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  • 1
    Publication Date: 2019
    Description: Abstract Multi‐model Arctic Ocean ``Climate Response Function” (CRF) experiments are analyzed in order to explore the effects of anomalous wind forcing over the Greenland Sea (GS) on poleward ocean heat transport, Atlantic Water (AW) pathways, and the extent of Arctic sea ice. Particular emphasis is placed on the sensitivity of the AW circulation to anomalously strong or weak GS winds in relation to natural variability, the latter manifested as part of the North Atlantic Oscillation (NAO). We find that anomalously strong (weak) GS wind forcing, comparable in strength to a strong positive (negative) NAO index, results in an intensification (weakening) of the poleward AW flow, extending from south of the North Atlantic Subpolar Gyre, through the Nordic Seas, and all the way into the Canadian Basin. Reconstructions made utilizing the calculated CRFs explain ~50 % of the simulated AW flow variance; this is the proportion of variability that can be explained by GS wind forcing. In the Barents and Kara Seas there is a clear relationship between the wind‐driven anomalous AW inflow and the sea ice extent. Most of the anomalous AW heat is lost to the atmosphere, and loss of sea ice in the Barents Sea results in even more heat loss to the atmosphere, and thus effective ocean cooling. Release of passive tracers in a subset of the suite of models reveals differences in circulation patterns and shows that the flow of AW in the Arctic Ocean is highly dependent on the wind stress in the Nordic Seas.
    Print ISSN: 2169-9275
    Electronic ISSN: 2169-9291
    Topics: Geosciences , Physics
    Published by Wiley on behalf of American Geophysical Union (AGU).
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  • 2
    Publication Date: 2013-03-14
    Description: [1]  This study deals with observations and simulations of the evolution of coastal polynias focusing on the Ronne Polynia. We compare differences in polynia extent and ice drift patterns derived from satellite radar images and from simulations with the Finite Element Sea ice Ocean Model (FESOM), employing three atmospheric forcing data sets that differ in spatial and temporal resolution. Two polynia events are analysed, one from austral summer and one from late fall 2008. The open water area in the polynia is of similar size in the satellite images and in the model simulations, but its temporal evolution differs depending on katabatic winds being resolved in the atmospheric forcing data sets. Modelled ice drift is slower than the observed and reveals greater turning angles relative to the wind direction in many cases. For the summer event, model results obtained with high-resolution forcing are closer to the drift field derived from radar imagery than those from coarse-resolution forcing. For the late-fall event, none of the forcing data yields outstanding results. Our study demonstrates that a dense (1-3 km) model grid and atmospheric forcing provided at high spatial resolution (〈50 km) are critical to correctly simulate coastal polynias with a coupled sea-ice ocean model.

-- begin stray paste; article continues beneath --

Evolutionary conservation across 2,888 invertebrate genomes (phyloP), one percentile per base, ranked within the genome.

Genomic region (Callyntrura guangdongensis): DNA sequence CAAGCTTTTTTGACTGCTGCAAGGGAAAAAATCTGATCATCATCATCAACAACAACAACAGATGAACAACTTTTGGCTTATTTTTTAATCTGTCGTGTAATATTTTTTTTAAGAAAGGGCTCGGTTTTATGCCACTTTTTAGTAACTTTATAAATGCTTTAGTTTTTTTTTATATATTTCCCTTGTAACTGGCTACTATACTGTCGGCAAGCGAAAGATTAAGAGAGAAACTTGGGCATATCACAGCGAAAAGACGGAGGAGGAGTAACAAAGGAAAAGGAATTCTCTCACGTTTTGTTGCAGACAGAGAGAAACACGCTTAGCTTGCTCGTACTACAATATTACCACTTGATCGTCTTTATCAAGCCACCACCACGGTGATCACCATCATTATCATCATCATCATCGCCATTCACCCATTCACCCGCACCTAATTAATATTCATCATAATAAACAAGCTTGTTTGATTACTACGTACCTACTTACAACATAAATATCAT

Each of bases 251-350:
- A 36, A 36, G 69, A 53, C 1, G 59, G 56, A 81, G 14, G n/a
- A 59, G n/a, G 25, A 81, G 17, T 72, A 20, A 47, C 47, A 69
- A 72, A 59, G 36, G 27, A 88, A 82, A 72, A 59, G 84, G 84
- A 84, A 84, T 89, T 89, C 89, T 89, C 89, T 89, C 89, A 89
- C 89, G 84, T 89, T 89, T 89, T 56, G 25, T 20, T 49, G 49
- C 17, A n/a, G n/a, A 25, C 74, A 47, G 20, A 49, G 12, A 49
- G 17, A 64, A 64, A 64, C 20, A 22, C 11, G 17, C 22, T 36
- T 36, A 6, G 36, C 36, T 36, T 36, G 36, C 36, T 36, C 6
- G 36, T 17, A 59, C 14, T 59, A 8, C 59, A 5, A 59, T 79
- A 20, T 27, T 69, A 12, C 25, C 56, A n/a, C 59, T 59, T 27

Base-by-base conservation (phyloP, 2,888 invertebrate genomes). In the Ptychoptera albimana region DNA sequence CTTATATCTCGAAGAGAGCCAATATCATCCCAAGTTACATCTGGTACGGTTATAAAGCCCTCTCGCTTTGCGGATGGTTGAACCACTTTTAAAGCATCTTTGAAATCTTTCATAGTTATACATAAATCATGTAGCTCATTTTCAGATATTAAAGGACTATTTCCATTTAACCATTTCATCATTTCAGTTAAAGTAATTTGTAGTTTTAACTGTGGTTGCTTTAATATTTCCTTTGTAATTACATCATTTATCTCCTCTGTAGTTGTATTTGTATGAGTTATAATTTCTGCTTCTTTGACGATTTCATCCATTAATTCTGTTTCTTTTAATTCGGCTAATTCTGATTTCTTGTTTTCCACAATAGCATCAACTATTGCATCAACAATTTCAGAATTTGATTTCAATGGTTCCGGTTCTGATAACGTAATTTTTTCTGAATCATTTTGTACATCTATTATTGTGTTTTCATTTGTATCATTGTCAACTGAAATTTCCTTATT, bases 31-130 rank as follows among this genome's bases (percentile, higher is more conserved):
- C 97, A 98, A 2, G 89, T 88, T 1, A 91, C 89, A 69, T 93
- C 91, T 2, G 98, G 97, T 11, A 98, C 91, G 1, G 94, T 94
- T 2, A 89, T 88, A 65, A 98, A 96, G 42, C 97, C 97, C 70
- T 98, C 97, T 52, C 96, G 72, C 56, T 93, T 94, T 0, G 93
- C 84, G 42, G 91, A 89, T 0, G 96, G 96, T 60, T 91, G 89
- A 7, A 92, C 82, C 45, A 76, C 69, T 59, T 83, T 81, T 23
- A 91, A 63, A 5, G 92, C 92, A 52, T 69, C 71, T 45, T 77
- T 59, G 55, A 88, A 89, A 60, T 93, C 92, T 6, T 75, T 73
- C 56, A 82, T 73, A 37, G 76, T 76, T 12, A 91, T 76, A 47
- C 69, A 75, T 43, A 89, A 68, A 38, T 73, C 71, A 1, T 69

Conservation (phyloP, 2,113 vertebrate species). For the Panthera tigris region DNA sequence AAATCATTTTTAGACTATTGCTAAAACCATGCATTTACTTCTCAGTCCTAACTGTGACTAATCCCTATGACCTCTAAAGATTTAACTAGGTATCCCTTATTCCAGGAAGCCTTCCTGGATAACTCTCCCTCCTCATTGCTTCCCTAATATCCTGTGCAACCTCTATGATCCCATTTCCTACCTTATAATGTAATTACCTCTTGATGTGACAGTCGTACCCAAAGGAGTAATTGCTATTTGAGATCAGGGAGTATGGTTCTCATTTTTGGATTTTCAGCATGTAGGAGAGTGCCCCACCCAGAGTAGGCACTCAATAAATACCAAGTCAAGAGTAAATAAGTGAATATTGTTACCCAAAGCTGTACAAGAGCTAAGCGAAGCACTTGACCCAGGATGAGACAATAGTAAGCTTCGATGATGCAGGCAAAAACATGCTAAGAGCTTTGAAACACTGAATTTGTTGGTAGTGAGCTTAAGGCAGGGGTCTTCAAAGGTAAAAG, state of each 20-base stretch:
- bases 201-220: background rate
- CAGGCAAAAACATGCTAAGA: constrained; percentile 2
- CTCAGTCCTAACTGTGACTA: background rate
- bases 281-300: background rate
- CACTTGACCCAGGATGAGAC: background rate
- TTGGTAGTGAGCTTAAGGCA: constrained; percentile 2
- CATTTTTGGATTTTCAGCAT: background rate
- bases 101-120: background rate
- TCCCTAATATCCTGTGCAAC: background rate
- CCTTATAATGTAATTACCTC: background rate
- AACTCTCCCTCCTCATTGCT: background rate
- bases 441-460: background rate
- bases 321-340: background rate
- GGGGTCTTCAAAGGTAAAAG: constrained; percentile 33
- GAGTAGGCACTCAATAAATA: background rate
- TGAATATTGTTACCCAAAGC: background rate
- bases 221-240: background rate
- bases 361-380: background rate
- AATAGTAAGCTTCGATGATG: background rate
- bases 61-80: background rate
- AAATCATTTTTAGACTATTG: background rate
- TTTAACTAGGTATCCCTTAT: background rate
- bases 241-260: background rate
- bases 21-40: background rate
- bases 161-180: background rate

Print ISSN: 0148-0227
    Topics: Geosciences , Physics
    Published by Wiley on behalf of American Geophysical Union (AGU).
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  • 3
    Publication Date: 2013-03-19
    Description: [1]  Coastal polynyas are areas in an ice-covered ocean where the ice cover is exported, mostly by off-shore winds. The resulting reduction of sea ice enables an enhanced ocean–atmosphere heat transfer. Once the water temperatures are at the freezing point, further heat loss induces sea ice production. The heat exchange and ice production in coastal polynyas in the southwestern Weddell Sea is addressed using the Finite-Element Sea-ice Ocean Model, a primitive-equation, hydrostatic ocean circulation model coupled with a dynamicthermodynamic sea-ice model, which allows to quantify the amount of heat associated with cooling of the water column. Three important polynya regions are identified: at Brunt Ice Shelf, at Ronne Ice Shelf and along the southern part of the Antarctic Peninsula. Multiyear winter means (May-September 1990–2009) give an upward heat flux to the atmosphere of 311 W/m 2 in the Brunt polynyas, 511 W/m 2 in Ronne Polynya and 364 W/m 2 in the Antarctic Peninsula polynyas, whereof 57 W/m 2 , 49 W/m 2 and 48 W/m 2 , respectively, are supplied as oceanic heat flux from deeper layers. The mean winter sea ice production is 7.2 cm/d in the Brunt polynyas corresponding to an ice volume of 1.3 · 10 10   m 3 /winter, 13.2 cm/d at Ronne polynya (4.4 · 10 10   m 3 /winter), and 9.2 cm/d in the Antarctic Peninsula polynyas (2.1 · 10 10   m 3 /winter. The heat flux to the atmosphere inside polynyas is 7 to 9 times higher than the heat flux in the adjacent area; polynya ice production per unit area exceeds adjacent values by a factor of 9 to 14.
    Print ISSN: 0148-0227
    Topics: Geosciences , Physics
    Published by Wiley on behalf of American Geophysical Union (AGU).
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